• A juice fast – eliminating all forms of food from your diet except unprocessed, uncooked fruit or vegetable juices
  • A plant-based diet – eliminating all foods that do not come directly from a plant, with an emphasis on foods that are high in fiber
  • A raw food diet – taking the plant-based diet a step further, choosing only those fruits and vegetables that have not been cooked
Many of the dietary recommendations for detoxing are period-based – something you are advised to do for a limited period of time – such as a juice fast. Other diets are encouraged to be a periodic process or even a lifestyle change to reduce the intake of toxins.

Many detox practitioners encourage bowel cleansing based on the theory that our lower intestines are capable of getting clogged up with literally pounds of excess matter, usually from inadequate dietary roughage, that can negatively affect the entire  body’s health.  A bowel “flushing” via enemas or a therapeutic colonic irrigation is therefore advised to aid in the body's ability to absorb nutrients.

For those who may advise you to include supplements for detoxification, the supplements often contain natural substances that promote bowel elimination or organ purification (particular liver and kidney). 


Detoxification side effects and Detox risks


There are many side effects with a detox – many of which are unpleasant but not dangerous – and there are also potential risks with detoxing.
Weight loss and detoxification
While weight loss is almost an inevitable side effect of an effective detox, be cautious of fad detoxes that are designed for weight loss.  Several of them claim extreme weight loss.  But any extreme and sudden weight loss can stress the body beyond that which is safe.  Most of those detox diets are too low in calories to be sustainable, which means that the weight loss will not be sustainable.  Attempting to maintain such extreme detox methods can be downright dangerous, leading to muscle damage and vitamin or mineral deficiencies.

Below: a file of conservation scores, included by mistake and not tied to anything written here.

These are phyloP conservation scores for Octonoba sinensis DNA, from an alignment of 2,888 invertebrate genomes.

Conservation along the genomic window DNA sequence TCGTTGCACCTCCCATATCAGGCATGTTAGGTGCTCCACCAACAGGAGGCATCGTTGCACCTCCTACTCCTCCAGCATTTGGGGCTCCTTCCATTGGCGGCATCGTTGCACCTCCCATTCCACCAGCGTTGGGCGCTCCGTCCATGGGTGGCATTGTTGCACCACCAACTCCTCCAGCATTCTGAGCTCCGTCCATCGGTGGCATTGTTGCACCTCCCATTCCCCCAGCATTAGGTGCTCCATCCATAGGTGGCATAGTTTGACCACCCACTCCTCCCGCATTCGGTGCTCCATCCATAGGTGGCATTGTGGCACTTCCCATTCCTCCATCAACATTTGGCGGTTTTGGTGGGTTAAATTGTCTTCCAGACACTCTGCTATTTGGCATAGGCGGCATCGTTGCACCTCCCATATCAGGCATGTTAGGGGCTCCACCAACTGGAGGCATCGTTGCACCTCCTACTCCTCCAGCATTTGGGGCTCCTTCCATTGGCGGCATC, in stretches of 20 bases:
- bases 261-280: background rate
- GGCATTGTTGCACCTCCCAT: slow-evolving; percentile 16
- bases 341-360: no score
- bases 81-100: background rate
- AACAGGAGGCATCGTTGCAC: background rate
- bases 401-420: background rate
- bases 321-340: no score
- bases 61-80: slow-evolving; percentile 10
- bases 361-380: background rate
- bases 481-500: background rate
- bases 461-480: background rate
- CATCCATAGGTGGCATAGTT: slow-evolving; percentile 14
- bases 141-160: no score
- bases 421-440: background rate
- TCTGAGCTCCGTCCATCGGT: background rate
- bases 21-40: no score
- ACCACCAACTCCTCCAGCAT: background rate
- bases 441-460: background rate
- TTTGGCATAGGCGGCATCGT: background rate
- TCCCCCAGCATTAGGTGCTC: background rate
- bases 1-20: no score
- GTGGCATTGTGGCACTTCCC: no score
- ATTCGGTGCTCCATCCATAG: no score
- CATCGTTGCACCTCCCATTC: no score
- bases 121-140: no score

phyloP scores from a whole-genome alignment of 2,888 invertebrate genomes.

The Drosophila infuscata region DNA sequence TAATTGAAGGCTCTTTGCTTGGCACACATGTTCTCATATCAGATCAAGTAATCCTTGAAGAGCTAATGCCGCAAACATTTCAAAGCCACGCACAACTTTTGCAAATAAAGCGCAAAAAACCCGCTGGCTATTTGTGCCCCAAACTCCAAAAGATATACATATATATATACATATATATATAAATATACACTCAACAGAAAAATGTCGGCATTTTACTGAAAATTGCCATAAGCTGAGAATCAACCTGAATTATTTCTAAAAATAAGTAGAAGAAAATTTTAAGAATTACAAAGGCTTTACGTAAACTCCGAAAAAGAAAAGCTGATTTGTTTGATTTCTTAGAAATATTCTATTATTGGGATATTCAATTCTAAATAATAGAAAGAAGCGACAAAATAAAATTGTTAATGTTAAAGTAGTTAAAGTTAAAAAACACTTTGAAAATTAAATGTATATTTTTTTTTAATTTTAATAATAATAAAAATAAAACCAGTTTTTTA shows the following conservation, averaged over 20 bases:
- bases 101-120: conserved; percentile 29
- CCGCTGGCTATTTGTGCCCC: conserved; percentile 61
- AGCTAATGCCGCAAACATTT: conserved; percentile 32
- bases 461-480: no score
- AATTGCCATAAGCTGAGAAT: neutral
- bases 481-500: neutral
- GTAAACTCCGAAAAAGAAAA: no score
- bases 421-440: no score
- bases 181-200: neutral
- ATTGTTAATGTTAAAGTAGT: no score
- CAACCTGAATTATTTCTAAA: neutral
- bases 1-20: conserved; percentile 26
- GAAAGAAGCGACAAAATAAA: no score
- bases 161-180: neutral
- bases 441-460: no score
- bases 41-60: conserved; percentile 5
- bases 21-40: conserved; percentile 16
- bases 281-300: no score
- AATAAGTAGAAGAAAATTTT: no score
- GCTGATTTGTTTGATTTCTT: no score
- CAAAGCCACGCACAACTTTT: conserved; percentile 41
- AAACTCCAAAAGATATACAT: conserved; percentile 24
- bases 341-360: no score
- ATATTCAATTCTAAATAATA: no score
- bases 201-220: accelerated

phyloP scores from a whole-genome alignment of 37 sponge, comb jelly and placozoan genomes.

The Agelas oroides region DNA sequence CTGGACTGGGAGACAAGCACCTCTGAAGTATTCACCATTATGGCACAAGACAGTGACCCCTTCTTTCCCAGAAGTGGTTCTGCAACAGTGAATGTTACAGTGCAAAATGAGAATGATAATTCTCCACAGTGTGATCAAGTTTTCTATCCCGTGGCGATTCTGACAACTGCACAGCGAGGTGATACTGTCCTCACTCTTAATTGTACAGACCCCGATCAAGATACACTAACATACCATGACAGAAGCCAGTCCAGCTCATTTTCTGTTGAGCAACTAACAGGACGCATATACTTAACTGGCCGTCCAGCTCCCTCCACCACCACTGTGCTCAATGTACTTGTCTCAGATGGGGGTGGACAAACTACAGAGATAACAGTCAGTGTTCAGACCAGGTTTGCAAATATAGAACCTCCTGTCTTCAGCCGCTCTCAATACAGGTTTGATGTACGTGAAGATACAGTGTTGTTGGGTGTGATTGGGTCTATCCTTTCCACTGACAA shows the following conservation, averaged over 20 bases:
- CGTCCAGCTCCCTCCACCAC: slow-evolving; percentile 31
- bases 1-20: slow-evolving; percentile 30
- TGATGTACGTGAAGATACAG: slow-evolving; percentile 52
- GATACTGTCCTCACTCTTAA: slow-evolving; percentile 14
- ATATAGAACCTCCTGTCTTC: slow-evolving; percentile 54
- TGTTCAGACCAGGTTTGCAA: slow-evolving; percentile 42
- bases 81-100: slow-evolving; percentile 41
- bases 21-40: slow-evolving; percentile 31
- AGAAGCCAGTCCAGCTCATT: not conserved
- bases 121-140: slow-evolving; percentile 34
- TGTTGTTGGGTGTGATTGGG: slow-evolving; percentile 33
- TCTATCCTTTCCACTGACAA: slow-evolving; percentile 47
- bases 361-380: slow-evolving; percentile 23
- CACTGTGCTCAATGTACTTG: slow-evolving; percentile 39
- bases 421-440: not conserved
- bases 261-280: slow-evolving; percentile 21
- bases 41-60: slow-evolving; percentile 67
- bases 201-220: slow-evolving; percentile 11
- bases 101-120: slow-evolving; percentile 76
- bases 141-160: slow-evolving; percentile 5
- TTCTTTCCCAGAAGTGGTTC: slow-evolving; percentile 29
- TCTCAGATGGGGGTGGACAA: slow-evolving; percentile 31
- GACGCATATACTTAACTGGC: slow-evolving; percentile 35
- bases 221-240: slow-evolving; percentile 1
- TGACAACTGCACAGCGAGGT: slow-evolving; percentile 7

Detox elimination side effects
When you rapidly eliminate toxins from your body, the sudden change can create many uncomfortable side effects.  For example, if you regularly drink coffee, expect a caffeine withdrawal headache until your body adjusts.  Because of the increase in roughage that usually accompanies a detox plan, you may experience diarrhea.  Because diarrhea can cause dehydration and electrolyte loss, you need to be sure to counterbalance those losses with plenty of fluids.  If you don’t increase fluids while increasing fiber, you can suffer from constipation.  Many who do high fiber intake or bowel flushes will also experience hunger, weight loss, irritability, indigestion, nausea, and lethargy.


Do I really need to detox?


If you are unsure if you need to detox, there are some scientific ways to measure the levels of toxicity in your body.  For example, it is possible to get your liver enzymes measured by a doctor to determine if your enzyme levels are elevated, which could indicate that your liver is stressed – having difficulty handling toxicity.
Of course, before undertaking any substantial dietary change or other detoxification method, you should consult with your physician, who can advise you based on your unique physiology.


Ric Moxley
Contributing Writer